Looks like the swamp isn’t drained yet. One of the largest companies in the world is primed to cash in on a questionable winner-take-all defense contract that reeks of politics as usual.
The Department of Defense is preparing to hand Amazon.com Inc. a massive four-year $1.6 billion cloud computing contract that may give the online mega-retailer a monopoly over federal government data storage. Rife with cronyism and covered in lobbyists’ fingerprints, the sole-source contract would create a lack of competition that could threaten national security and prove disastrous for taxpayers.
In March, the Pentagon began a search for a cloud computing provider that would service the Defense Department’s 3.4 million users and 4 million web-enabled devices. Rather than splitting the enormous project into several smaller contracts and awarding them through a transparent competitive bid process that would drive down costs, Pentagon officials are prepared to award the entire contract to Amazon.
The e-commerce giant appears to have the billion-dollar deal in the bag. After all, snagging shady federal contracts is old hat for Amazon. In 2013, the CIA awarded the company a $600 million cloud computing contract that bypassed competitive bidding.
Amazon has something else going for it in its effort to win the lucrative military contract: An in with Defense Secretary James Mattis. Amazon CEO Jeff Bezos is a friend and adviser to Mattis. In addition to socializing in Washington, the pair recently enjoyed a tête-à-tête at Amazon’s Seattle headquarters.
If Bezos’ chummy relationship with the Defense Department’s top dog isn’t enough to secure the questionable contract, Amazon hopes to bully its way to securing the deal with millions of dollars’ worth of intense lobbying. Last year alone, Amazon spent $12.8 million to lobby the federal government – the second-most a company has ever spent on lobbying expenses in a year.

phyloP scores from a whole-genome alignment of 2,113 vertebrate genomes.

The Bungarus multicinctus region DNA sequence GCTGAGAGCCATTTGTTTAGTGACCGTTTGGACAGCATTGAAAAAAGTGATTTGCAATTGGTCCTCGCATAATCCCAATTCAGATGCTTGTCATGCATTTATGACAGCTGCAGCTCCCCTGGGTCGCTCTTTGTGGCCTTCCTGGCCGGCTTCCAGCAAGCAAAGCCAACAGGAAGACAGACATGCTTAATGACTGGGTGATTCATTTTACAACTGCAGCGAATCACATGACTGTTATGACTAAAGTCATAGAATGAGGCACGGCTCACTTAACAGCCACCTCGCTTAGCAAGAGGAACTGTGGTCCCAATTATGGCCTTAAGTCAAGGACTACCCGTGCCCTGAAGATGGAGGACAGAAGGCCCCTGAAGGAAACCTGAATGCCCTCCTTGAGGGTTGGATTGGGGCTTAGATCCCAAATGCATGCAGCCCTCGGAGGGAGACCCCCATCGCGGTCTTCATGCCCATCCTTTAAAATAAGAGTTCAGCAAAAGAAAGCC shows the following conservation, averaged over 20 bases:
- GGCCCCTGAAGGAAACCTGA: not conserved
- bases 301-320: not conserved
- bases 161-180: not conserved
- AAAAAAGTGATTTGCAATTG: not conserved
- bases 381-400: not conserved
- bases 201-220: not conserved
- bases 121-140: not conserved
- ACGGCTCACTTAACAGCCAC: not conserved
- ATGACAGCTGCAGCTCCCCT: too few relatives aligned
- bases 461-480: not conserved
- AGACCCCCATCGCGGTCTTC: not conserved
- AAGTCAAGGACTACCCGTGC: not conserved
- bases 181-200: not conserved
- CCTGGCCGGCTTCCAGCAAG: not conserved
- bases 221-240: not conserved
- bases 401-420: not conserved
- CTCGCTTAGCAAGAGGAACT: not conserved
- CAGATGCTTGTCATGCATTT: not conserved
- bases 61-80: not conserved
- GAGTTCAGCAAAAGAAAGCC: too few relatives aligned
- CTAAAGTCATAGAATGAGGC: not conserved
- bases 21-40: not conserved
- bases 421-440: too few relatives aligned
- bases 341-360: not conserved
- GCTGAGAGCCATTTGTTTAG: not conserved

Amazon’s connections and lobbying dollars seem to be paying off. In February, the Pentagon awarded REAN Cloud LLC, an Amazon partner, a $65 million contract to help migrate Defense Department data to the cloud. Since the REAN Cloud agreement is widely viewed as a predictor for the larger cloud storage contract, it looks like the fix is already in for Amazon.
That would be terrible news for taxpayers who would be left paying for the additional cost incurred through a lack of competition in the bidding process.
Competition for government services typically reduces costs to taxpayers by more than 20 percent. If the Pentagon’s request for proposals for the cloud computing services were broken down into smaller parts and put out to bid, Americans could expect to save $160 million. That’s enough money to fund nearly 3,000 teachers or repave about 130 miles of road.
To make matters worse, because of extension opportunities written in the contract, the scheme could lock in Amazon as the sole provider of Defense Department cloud computing services for a decade or more – likely turning a $1.6 billion contract into a $10 billion windfall for the company.
Awarding Amazon the Pentagon contract would set the table for the company to take over cloud storage services for every federal agency, creating a massive monopoly and costing taxpayers even more due to an absence of options.
Giving Amazon an exclusive contract over the Pentagon’s cloud computing would also threaten national security.
According to Michael J. Daugherty, a director at the National Cybersecurity Society, “Putting all the government national security data on one cloud computing platform seems illogical and dangerous. The DOD data are not merely communications between employees; they are all the data, including classified information, held by the department’s computers.”
By consolidating all of the military’s most sensitive information into one system, the Pentagon is practically inviting hackers – including the Russians and North Koreans who have already penetrated sensitive U.S. networks – to steal America’s vital secrets.
The Defense Department is expected to award the cloud computing contract to Amazon in September. That means there’s still a time for Pentagon officials to rethink their plan to hand Amazon the sole-source contract to administer the military’s cloud computing system.
No government contract should ever be awarded on the basis of cronyism and powerful lobbying – especially one that unnecessarily snatches millions of dollars from taxpayers and threatens America’s national security.
Drew Johnson is a government waste expert who serves as a Senior Fellow at the National Center for Public Policy Research.
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